“Track and Trace”: Transparency International Report

Cabinet Office – in the House of Commons on 25th November 2021.

Alert me about debates like this

Photo of Nick Smith Nick Smith Labour, Blaenau Gwent

If he will make an assessment of the implications for his policies of the findings of Transparency International’s report, “Track and Trace”, published April 2021.

Photo of Michael Ellis Michael Ellis Paymaster General

The Government recognise the importance of maintaining public confidence in how we manage taxpayers’ money. We are taking steps to improve the processes already in place and to ensure that public spending is fair and transparent. Proposals in our December 2020 Green Paper aim to improve transparency in procurement across the public sector and include specific measures to strengthen transparency through the commercial lifecycle from planning to procurement, contract award, performance and completion. We will publish our response to the consultation shortly.

Photo of Nick Smith Nick Smith Labour, Blaenau Gwent

Test and Trace has been muddled and expensive. Along with personal protective equipment provision, it has been a profiteers’ paradise for some. After inflation, NHS workers got no pay rise, yet Deloitte’s partners got 14%. We need answers: who did what and for how much? Does the Minister agree that the terms of reference for the covid public inquiry should include an analysis of the super-profits and juicy contracts for middlemen that have undoubtedly been made, so that the public can consider what opportunists have enjoyed at all our expense?

Photo of Michael Ellis Michael Ellis Paymaster General

The hon. Gentleman will be aware that the National Audit Office noted that it

“found that the ministers had properly declared their interests, and…found no evidence of their involvement in procurement decisions or contract management.”

No PPE contracts were awarded by reason of who referred them. Clearly, in a national emergency, it is right that we as a nation can procure at speed. That ability has been critical in providing the emergency response that was needed. Those mechanisms predate the pandemic; they were not created for the pandemic. The public are right to demand that we spend our money with car—and, unlike Labour Governments, we do that. Proposals in the Green Paper on reforming public procurement aim to improve transparency, and we will continue to do that.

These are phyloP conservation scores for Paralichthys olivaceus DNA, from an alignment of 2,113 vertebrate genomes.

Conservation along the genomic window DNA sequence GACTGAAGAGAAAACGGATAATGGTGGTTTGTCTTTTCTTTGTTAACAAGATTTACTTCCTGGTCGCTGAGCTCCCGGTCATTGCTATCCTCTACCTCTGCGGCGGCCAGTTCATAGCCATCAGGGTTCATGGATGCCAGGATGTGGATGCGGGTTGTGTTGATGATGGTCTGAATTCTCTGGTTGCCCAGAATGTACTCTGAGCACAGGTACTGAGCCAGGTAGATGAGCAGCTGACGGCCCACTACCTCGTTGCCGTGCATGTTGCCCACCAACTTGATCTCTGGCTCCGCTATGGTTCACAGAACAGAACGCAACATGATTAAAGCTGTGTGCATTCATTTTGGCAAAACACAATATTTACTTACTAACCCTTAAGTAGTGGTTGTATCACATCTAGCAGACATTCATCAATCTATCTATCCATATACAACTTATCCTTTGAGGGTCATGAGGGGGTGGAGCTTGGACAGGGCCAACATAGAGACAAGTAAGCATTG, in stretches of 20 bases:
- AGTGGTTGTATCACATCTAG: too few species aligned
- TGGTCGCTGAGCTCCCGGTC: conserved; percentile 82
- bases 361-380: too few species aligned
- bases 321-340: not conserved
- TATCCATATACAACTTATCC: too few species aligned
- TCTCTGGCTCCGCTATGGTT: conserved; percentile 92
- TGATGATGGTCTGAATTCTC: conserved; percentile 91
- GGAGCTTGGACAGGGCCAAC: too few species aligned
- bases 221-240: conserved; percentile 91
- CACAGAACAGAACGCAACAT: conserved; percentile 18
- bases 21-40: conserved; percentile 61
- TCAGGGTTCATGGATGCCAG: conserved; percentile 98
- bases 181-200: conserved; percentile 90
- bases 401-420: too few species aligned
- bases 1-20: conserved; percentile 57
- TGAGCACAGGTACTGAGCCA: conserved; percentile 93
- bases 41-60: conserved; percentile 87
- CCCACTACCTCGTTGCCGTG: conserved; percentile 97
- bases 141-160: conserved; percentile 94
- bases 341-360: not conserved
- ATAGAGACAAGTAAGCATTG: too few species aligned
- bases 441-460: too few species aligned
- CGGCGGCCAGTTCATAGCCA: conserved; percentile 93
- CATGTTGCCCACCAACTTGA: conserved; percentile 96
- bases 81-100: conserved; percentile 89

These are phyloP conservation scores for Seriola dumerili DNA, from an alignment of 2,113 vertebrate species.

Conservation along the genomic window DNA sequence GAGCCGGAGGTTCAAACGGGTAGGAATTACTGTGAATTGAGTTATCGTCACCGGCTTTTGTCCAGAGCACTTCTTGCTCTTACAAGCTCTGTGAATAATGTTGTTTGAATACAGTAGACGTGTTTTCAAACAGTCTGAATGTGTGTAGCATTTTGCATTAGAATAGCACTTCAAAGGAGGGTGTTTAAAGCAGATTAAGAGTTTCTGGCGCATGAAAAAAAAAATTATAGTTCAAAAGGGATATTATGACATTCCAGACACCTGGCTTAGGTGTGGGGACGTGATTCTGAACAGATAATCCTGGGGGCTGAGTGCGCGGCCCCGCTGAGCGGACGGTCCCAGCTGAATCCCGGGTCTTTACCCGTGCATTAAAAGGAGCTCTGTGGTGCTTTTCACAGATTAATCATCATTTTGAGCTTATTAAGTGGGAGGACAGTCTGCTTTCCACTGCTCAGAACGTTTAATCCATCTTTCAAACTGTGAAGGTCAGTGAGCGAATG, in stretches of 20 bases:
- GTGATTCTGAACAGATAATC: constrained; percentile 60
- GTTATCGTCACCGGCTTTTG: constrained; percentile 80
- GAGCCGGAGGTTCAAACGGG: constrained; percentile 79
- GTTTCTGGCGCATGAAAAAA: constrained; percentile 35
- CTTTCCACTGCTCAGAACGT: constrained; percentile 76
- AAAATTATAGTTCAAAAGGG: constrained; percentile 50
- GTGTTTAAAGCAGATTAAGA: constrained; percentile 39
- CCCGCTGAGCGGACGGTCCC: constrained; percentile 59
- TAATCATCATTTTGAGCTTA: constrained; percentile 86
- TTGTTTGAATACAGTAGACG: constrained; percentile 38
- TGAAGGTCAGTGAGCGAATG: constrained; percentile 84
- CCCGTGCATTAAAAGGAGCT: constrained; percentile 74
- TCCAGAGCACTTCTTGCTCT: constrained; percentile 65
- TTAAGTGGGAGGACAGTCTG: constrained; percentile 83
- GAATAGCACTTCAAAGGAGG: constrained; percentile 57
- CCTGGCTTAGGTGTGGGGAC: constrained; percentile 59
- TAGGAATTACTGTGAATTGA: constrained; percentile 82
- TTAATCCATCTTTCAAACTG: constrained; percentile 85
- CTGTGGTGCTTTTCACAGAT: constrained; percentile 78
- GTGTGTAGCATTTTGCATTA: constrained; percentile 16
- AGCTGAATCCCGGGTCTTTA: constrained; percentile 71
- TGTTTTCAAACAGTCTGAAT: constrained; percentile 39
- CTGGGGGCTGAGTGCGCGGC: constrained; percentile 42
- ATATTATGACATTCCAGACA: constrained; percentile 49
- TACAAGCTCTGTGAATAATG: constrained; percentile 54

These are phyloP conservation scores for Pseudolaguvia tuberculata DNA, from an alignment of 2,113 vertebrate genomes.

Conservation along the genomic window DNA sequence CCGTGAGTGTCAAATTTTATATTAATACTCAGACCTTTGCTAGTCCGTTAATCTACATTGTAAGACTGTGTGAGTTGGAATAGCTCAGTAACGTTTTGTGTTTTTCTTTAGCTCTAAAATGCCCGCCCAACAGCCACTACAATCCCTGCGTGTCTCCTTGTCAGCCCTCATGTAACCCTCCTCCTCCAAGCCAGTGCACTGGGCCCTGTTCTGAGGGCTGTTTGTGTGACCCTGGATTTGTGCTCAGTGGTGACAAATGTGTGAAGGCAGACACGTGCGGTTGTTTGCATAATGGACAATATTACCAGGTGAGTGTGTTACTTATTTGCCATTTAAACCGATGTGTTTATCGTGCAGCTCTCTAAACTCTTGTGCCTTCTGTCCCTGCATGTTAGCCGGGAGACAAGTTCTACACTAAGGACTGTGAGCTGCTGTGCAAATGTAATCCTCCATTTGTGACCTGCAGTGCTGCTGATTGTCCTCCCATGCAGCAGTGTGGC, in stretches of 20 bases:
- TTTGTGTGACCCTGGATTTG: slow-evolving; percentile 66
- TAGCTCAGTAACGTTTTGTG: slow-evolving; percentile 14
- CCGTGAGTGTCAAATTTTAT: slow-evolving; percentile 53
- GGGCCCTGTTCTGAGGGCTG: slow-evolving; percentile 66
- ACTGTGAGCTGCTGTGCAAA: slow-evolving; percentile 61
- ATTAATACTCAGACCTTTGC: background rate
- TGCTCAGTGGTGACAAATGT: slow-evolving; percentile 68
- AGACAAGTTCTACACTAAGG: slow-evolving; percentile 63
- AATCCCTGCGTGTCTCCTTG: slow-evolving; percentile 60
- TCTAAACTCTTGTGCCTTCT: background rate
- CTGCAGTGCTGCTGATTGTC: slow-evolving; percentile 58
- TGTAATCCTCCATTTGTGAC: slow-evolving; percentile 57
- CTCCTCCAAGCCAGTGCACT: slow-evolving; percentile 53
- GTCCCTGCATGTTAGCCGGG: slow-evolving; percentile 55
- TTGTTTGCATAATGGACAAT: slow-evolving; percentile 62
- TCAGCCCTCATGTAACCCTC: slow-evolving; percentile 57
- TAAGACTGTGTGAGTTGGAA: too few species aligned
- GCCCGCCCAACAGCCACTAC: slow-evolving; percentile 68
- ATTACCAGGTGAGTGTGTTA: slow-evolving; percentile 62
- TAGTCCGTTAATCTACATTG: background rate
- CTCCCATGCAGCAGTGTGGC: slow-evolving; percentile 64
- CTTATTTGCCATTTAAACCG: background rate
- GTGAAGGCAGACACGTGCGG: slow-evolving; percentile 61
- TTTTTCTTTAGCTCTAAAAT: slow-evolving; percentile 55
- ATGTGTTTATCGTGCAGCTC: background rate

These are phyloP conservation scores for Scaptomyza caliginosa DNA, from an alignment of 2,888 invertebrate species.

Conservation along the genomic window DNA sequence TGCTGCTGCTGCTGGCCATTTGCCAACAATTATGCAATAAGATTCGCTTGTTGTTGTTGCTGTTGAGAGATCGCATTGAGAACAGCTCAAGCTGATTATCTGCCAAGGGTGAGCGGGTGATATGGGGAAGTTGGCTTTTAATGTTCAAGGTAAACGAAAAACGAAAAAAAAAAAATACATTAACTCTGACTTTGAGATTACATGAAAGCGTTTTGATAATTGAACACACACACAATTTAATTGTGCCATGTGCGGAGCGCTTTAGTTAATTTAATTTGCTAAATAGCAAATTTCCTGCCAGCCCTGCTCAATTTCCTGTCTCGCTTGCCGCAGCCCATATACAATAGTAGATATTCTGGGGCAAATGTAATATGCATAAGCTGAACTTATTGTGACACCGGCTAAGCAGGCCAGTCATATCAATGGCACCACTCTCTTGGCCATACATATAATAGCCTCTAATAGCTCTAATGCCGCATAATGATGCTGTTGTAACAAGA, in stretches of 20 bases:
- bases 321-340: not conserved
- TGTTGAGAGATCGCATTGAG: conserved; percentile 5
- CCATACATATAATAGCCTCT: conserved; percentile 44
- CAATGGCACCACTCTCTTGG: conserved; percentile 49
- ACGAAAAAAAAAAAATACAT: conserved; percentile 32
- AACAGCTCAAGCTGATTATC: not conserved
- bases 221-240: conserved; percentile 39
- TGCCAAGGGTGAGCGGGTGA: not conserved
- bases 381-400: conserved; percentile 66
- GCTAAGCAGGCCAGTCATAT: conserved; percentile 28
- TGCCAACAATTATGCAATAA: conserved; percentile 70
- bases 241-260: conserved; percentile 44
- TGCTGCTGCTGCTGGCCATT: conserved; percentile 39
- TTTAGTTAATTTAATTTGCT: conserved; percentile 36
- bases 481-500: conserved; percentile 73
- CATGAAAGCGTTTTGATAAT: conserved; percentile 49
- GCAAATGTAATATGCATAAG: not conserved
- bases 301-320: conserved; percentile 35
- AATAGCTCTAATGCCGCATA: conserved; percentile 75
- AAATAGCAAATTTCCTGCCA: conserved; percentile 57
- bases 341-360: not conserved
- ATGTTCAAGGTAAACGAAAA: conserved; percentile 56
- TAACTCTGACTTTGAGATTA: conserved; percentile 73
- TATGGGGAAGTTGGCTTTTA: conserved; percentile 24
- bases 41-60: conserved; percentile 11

Photo of Fleur Anderson Fleur Anderson Shadow Minister (Cabinet Office)

Transparency International’s report identified 73 covid contracts that raised red flags for corruption. Last week, after 18 months of deflection and secrecy, the list of the companies awarded contracts through the VIP lane was finally revealed. We can see now why it was kept secret.

It is curious that, of the recommendations from politicians to that list, only the recommendations of Conservatives—no other political party—were successful. Of the 47 companies awarded contracts worth £4.7 billion, 18—more than a third—were referred by Tory MPs, Ministers or peers. Can the Minister confirm that anti-fraud and conflict of interest checks really did take place for all the contracts in the VIP lane? If there were another emergency tomorrow, would the system still be jobs for mates, or is a new and better one ready?

Photo of Michael Ellis Michael Ellis Paymaster General

Of course, the hon. Lady is conveniently forgetting that Labour Members of Parliament also recommended individuals and companies as far as PPE is concerned, and there is nothing wrong with that. There was a national emergency at the time, and everyone was asked to assist, and if they knew someone who might have been able to assist in supplying personal protective equipment, they were invited to say so. Not only is there nothing wrong with that, but it was a public service to do so. The National Audit Office has already looked at this, and it has said there was no evidence of involvement in procurement decisions or contract management.

I realise there is a political wish on the part of the Labour party to try to make something of this, but actually this is a matter of public service. It is right that proper due diligence is carried out on contracts, and that is why the information is available to the public and to the Opposition to have a look at Government contracts. That has always happened, and it will continue to happen. The Government take these checks extremely seriously, and we are being extremely transparent, but it is also absolutely essential that, in an emergency, we can procure at speed.